Ondas Networks has developed spectrum-harvesting and channel-aggregation capabilities that allow for the use of many different and disparate frequency bands across the VHF and UHF spectrum with the same core radio technology, the company announced at last month’s Utilities Technology Council’s UTC Telecom & Technology Conference in Fort Worth, Texas.
“Think of this as a multiband cellular network that has almost no limitation,” said Stewart Kantor, company president. “This capability reduces the need to host multiple frequency networks, which can be very costly. Channel aggregation is the ability to take non-adjacent channels and bond them together to create a bigger data pipe.
“This capability gives the mission-critical users a capacity upgrade without having to invest in new spectrum in the secondary markets or at auction. We consider this to be breakthrough wireless technology for mission-critical users worldwide,” he added.
Many mission-critical entities already own or have access to licensed narrow channels in the VHF, UHF, land mobile radio and multiple address system bands, which are lightly used or underused, Kantor said. He explained that as access to larger broadband channels becomes limited and as the FCC considers opening up unlicensed spectrum, mission-critical users need to be able to use the narrowband channels that they already have access to, or that are being abandoned by larger commercial cellular carriers as they expand into larger channel sizes.
“Utilities can create private networks capable of handling increased mission-critical IoT data communications while simultaneously benefiting from the enhanced security, reliability and availability of licensed spectrum,” Kantor said.
Ondas develops private licensed wireless data networks for the utility, rail, transportation, oil and gas, and government sectors. According to the company, these networks enhance the security and reliability of utilities and infrastructure, and aid utility and grid modernization efforts.
Ondas Networks Offering Private Wireless-as-a-Service at 700 MHz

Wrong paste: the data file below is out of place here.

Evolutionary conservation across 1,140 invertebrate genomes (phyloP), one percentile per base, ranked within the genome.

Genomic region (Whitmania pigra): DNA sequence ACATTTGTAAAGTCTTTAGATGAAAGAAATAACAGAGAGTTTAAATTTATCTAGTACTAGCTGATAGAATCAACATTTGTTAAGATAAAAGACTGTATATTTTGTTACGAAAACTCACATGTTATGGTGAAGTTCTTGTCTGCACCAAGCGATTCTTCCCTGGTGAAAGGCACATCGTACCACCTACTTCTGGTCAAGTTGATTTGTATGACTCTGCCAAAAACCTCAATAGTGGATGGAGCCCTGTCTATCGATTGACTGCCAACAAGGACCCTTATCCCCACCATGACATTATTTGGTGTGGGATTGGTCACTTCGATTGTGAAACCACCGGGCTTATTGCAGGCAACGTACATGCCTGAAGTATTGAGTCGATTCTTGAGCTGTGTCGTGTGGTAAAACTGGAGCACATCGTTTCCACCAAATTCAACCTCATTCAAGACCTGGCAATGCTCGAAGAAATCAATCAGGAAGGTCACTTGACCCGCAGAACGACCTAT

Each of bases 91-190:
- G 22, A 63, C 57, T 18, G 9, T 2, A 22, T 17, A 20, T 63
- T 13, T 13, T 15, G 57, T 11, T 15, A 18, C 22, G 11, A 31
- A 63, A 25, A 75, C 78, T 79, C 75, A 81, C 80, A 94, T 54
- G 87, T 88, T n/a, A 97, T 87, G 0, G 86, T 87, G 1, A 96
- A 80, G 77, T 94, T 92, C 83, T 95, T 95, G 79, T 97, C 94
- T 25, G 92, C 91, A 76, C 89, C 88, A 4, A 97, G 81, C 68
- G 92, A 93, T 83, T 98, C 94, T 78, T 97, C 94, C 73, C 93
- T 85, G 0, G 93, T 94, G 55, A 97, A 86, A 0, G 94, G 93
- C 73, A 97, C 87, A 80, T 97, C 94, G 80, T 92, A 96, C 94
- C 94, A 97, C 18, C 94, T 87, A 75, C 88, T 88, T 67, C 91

Ondas Networks recently acquired 700 MHz frequencies in Alaska and the Gulf of Mexico and is offering private wireless networks as a service, where it takes on the responsibility of deploying and maintaining the network. This arrangement gives mission-critical operators an option for access to licensed networks that are dedicated only to critical infrastructure efforts, he said.
Kantor said that Ondas purchased the spectrum in the secondary license markets. “Since the early 1990s, the FCC has implemented a process whereby commercial spectrum is auctioned,” he said. “Post-auction, the license-holders are allowed to sell their spectrum to others. These markets are referred to as secondary markets. There are a number of frequencies available in the secondary markets.”
The company specifically purchased frequencies in the Upper 700 MHz A Block, which consists of two 1-megahertz channels, because it is ideal for industrial and private networks with flexible use rules, Kantor said. “This is different from consumer-grade spectrum, which is focused high-capacity downstream capacity,” he said.
Ondas Networks’ own software-defined radio technology named FullMAX is the basis for the IEEE 802.16s licensed wireless standard, which Kantor said is designed specifically to use narrower channels of 2 megahertz less for private mission-critical networks.
“We are targeting critical industrial users, including commercial rail, utilities, oil-and-gas producers and governmental entities,” Kantor said. “The needs of these markets are very different from consumer wireless networks. Industrial networks need highly reliable upstream capacity and connectivity for monitoring and control of their remote assets. Consumer spectrum and networks are designed to offer high-capacity downstream rates for video and general internet traffic.
Still a Private Wireless Technology Provider
The company originated as a provider of private licensed wireless network technologies and remains so, working with mission-critical entities including electric utilities, railroad operators, government entities and oil and gas operators to establish secure and reliable connectivity, Kantor said.